The National Bus Strategy, published on Monday 15 March, unveiled ambitious plans to revolutionise bus travel and reflects work that is already underway in the Portsmouth city region.
The government’s new strategy calls for authorities and operators to work together to ensure passengers across England benefit from more frequent, more reliable, easier to use and better coordinated bus services. Exactly what is happening in Portsmouth and south east Hampshire.
Working alongside Hampshire County Council, Isle of Wight Council and local bus operators, Portsmouth City Council is focussing recent Transforming Cities Fund investment on bus priority measures to reduce journey times and improve reliability, furthering plans for rapid transit while making travelling by bus an even more attractive option.
South East Hampshire Rapid Transit is a long-established ambition between Portsmouth City Council, Hampshire County Council, Isle of Wight Council and local transport operators.
Centred on a network of bus-priority routes, South East Hampshire Rapid Transit (SEHRT) builds on the success of local rapid transit services such as the Star, Eclipse, the number 23 and 700, the improved Hard Interchange and Portsmouth Park and Ride. Objectives of SEHRT reflect the government’s aspiration to encourage more people to use the bus, rather than the car, as we recover from the coronavirus pandemic.
Councillor Lynne Stagg, Cabinet Member for Traffic and Transport for Portsmouth City Council, said:
“There is much to be done to increase bus patronage in the area. Through recent Transforming Cities Fund investment we are able to progress with plans to improve connectivity between Portsmouth and surrounding towns. We are currently addressing congestion pinch points on key bus routes across the partnership area, providing the infrastructure needed for more reliable journeys. We will work with our partners to seek additional funding opportunities, ensuring our local bus network continues to support the vision set out in this Strategy.”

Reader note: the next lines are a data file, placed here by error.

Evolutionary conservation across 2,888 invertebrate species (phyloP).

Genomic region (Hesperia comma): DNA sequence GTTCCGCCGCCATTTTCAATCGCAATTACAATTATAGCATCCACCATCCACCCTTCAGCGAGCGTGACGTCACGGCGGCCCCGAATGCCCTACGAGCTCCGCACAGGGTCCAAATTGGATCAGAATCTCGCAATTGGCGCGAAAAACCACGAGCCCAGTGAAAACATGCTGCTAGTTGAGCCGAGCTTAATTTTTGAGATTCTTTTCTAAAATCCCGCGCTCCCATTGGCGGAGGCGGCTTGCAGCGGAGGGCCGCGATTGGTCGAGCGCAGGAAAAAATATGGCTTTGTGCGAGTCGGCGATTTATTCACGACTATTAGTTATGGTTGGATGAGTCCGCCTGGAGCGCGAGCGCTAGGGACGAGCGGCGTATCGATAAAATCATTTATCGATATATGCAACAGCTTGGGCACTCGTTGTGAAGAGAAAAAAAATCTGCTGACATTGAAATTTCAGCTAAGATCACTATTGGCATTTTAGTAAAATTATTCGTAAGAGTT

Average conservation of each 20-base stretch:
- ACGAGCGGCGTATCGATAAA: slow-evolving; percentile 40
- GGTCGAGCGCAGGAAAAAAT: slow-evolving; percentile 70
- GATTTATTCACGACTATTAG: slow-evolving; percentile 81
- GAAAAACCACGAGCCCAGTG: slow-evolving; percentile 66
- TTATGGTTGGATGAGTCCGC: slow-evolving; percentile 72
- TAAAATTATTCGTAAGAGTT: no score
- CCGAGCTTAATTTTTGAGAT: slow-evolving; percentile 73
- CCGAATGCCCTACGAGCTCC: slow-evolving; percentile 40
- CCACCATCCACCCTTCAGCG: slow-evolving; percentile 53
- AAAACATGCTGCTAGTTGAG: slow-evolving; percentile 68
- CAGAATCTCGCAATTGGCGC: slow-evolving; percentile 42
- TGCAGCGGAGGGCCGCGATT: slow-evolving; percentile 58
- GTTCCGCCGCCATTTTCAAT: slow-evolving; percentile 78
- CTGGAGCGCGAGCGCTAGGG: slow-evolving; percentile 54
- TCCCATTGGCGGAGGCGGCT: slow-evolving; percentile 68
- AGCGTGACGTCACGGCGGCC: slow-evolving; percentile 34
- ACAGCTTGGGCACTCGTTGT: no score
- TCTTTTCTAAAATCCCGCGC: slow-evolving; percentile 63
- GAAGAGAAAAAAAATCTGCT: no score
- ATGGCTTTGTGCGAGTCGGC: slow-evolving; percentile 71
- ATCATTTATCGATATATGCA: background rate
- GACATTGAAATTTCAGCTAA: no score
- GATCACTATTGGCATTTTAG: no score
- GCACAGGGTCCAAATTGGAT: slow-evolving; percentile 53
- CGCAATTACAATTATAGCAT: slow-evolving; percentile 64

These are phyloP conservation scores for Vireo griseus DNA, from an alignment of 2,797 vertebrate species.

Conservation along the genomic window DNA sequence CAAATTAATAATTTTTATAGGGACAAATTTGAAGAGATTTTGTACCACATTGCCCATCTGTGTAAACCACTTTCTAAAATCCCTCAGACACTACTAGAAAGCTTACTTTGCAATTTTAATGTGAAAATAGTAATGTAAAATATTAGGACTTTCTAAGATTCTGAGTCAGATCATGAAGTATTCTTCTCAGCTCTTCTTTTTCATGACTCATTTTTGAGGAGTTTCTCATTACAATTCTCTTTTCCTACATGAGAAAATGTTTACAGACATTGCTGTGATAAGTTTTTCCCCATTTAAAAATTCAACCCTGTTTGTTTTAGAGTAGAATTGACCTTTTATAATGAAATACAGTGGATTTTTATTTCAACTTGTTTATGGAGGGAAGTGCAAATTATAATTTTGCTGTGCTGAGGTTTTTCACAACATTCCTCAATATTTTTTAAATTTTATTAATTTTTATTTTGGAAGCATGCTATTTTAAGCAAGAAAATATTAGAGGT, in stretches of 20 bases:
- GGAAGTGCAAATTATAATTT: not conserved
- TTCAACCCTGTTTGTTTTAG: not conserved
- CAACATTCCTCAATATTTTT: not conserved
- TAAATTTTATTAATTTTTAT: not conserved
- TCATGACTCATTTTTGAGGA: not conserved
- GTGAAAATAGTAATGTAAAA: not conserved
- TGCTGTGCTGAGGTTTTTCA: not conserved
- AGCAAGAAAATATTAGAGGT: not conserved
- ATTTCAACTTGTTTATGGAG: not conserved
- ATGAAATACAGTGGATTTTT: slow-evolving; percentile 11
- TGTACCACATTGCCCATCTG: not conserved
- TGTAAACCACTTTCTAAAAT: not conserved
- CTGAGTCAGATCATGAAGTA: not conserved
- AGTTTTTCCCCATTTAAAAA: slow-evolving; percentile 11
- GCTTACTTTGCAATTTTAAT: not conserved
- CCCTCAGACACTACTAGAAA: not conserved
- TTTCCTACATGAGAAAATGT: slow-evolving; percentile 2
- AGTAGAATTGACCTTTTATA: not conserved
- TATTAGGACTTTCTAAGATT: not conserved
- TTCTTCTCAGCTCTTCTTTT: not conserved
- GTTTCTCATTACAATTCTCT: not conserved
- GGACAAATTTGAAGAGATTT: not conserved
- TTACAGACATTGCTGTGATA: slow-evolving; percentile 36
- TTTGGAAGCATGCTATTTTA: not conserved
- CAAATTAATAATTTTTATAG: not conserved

Deputy Leader of Hampshire County Council and Executive Member for Economy Transport and Environment, Councillor Rob Humby, said:
“Hampshire welcomes this Government initiative, and we are currently looking at the detail around what this means for the whole county. We will be working closely with our bus operator partners going forward.”
Councillor Ian Ward, Cabinet Member for Infrastructure and Transport for the Isle of Wight Council, said:
“This government initiative is very welcome. It has the potential to help our rural areas that do not normally generate sufficient demand to make bus services viable.”
South East Hampshire Rapid Transit includes transport operator partners First Bus and Stagecoach. Managing Director for First Solent Marc Reddy welcomed the national bus strategy and said:
“The national bus strategy rightly recognises the crucial role of buses right across our communities; helping boost local high streets and supporting economic recovery. Delivered through effective partnerships, the strategy, backed with £3bn in funding, should present a once-in-a-lifetime opportunity to improve bus services for customers.”
Martin Griffiths, Stagecoach Chief Executive, said:
“The new bus strategy provides an opportunity for all partners to work together to harness the huge potential of the bus to help tackle climate change, deliver better air quality in our towns and cities, secure improved mobility for local people and support a sustainable economic recovery for the country.”
The three authorities are currently working on proposals for the 23 TCF-funded schemes ahead of public consultation in the summer.